However, before I get to that very specifically allow me to couch my commentary by telling you where I’m coming from. As I chronicled painstakingly in parts one and two of Hero Whipped (and to a lesser extent in further additions), I was a comics reader as a kid, left and returned but was never a superhero guy until my return. Having said that, even since my return there are only a few individuals or teams, usually obscure, that I consider myself to be well-versed in. Therefore, I am not coming at this talking point from a perspective of extreme Superman fandom.

I believe when I was younger I likely saw pieces, if not all of, the Christopher Reeve versions but that’s about all I can claim. The last attempt to revitalize the franchise was one I skipped. The parts of Man of Steel that I enjoyed were good enough that I liked it in spite of my major reservations regarding many sections of the film.

Character vs. Film: The Fan Argument

Man of Steel (2013, Warner Bros.)

The main tenet that I will state here is that a lot of the comments that I saw in my twitter feed seemed to be arguing mixed points. Namely the film was getting slammed for what the character was doing. The climactic battle with Zod is problematic due to its length, repetitiveness and the fact that there are cutaways to pieces of less consequence where better story edits existed.

However, I cannot knock the mere fact that there is collateral damage in the battle. That has happened in myriad action, sci-fi and superhero films depending on how you want to pigeonhole Man of Steel. However, the fact that it exists is not what I’m reacting to. It’s how the destruction is portrayed that’s problematic.

The first aspect of a detrimental nature is the amount and the incessant nature of the destruction. However, I have no issue with this film deciding that Clark’s inexperience and Johnny Come-Lately status to this battle will impact how it occurs. I also fully understand and appreciate that the destruction of Metropolis, in part, is a small price in dramatic context when compared to what Zod intends to do with the world.

Man of Steel (2013, Warner Bros.)

However, while Goyer and Snyder have since broken the silence and discussed the controversy, future plans of a series don’t absolve the sins of an installment much in the same way knowledge of a book doesn’t forgive the shortcomings of a film version thereof. What I was missing from all this was either the film caring about the impact of all these buildings and cars being crushed with people in them. And based on the way he was drawn I believe that Clark does care, and we’ll see that along with his guilt in the sequel, it was not evident in this film until the moment where he just can’t take it anymore and ends Zod rather than seeing someone else victimized.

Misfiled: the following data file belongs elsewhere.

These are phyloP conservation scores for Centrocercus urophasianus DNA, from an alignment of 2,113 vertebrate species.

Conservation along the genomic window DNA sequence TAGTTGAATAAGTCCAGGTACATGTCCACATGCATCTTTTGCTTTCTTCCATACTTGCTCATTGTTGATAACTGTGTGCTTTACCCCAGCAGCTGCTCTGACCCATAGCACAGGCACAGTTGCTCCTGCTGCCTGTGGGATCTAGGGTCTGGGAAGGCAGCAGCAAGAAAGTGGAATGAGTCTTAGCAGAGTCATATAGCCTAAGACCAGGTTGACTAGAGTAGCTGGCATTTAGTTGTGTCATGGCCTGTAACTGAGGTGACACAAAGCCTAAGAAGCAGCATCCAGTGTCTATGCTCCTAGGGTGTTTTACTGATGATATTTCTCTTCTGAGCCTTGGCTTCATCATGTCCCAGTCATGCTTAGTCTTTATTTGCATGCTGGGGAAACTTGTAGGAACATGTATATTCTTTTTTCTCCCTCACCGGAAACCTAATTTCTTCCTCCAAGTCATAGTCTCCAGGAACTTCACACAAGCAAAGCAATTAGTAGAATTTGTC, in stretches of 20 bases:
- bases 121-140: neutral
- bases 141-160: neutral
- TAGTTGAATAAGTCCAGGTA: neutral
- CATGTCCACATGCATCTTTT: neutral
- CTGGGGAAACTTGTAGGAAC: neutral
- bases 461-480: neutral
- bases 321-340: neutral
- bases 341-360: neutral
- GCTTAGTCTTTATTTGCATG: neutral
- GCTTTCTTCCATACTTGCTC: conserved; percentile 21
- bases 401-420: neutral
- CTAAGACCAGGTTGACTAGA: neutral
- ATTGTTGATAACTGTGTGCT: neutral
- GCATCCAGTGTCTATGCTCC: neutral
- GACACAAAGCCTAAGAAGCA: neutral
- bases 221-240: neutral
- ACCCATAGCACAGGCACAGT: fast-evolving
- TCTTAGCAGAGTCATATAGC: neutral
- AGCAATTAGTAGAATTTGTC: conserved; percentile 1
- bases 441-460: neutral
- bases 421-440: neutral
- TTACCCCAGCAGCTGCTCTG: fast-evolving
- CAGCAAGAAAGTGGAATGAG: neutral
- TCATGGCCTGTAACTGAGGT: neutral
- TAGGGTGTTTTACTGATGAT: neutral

I’m fine with his attitude in the one exchange with the military. This is not discordant to the posture many superheroes take. They act based on principal, not political agenda. They will assist the common good, but will not be pawns. The police in Gotham have a signal to summon Batman, but Batman does not seek permission from the Gotham PD to act. Superman doesn’t want to be a pawn of the military; I love that scene.

Similarly, the epilogue wherein Clark joins the Daily Planet is a great set-up and capper for the film. To me the film’s highlights are Clark’s humanity and progression. His doubts about how to deal with his gifts, to understand where he came from, who he is and how the world will deal with that are what hold the film together. His regrets about how this battle happened and the decisions made will play into the next one surely, but there was none of that here. In a number of ways Man of Steel is combining certain coming-of-age tropes in the flashbacks and also chosen one tropes from many sci-fi tales, and it mixes them beautifully. What the climactic sequence lacks are what the film gave us throughout: thought, understanding of consequence and introspection.

Man of Steel (2013, Warner Bros.)

Suddenly, we were thrust into random destruction anew that was not elevated either by the stakes or how either character responded to it.


Man of Steel (2013, Warner Bros.)

Is there something specific about this post-9/11 world that made these images seem so jarring that caused so many to jump on this point in unison as the glaring issue in the film, or is it just a combination of Superman, the original superhero and American icon, with these images that is so jarring?

I personally will admit that apocalyptic and post-apocalyptic films wherein there’s some extraterrestrial source of destruction, or some outlandish cause, has less impact for me and holds less interest than ever before. New York, and or its comic book clones in the DC Universe Metropolis and Gotham, have not been exempt from cinematic disaster since then.

So I think the character has something to do with it, but there’s also a lack of examination of impact that’s my biggest pet peeve. Mind you that Spielberg‘s War of the Worlds deals with a lot of these old hat items, places its ground zero in New York and was released post-9/11 and is very effective part of the reason is the survival aspect. Aside from the workers at the Daily Planet there’s not much in the way of attempted escapes, and due to ratings concerns, none of the buildings being damaged are shown to have visible victims. Their literary ghost status makes it a more haunting tale, but a colder one.

Man of Steel (2013, Warner Bros.)

Does one sacrificial lamb that we can see change this perception? Maybe, that is if we got to see Clark get distracted by it before ending the fight. I get the adrenaline and focus arguments that can be made, but that’s exactly the issue with protracting the fight so long. The longer it goes on the more the audience gets to wonder about things that aren’t happening or being shown because what is being shown is fairly redundant.


Man of Steel (2013, Warner Bros.)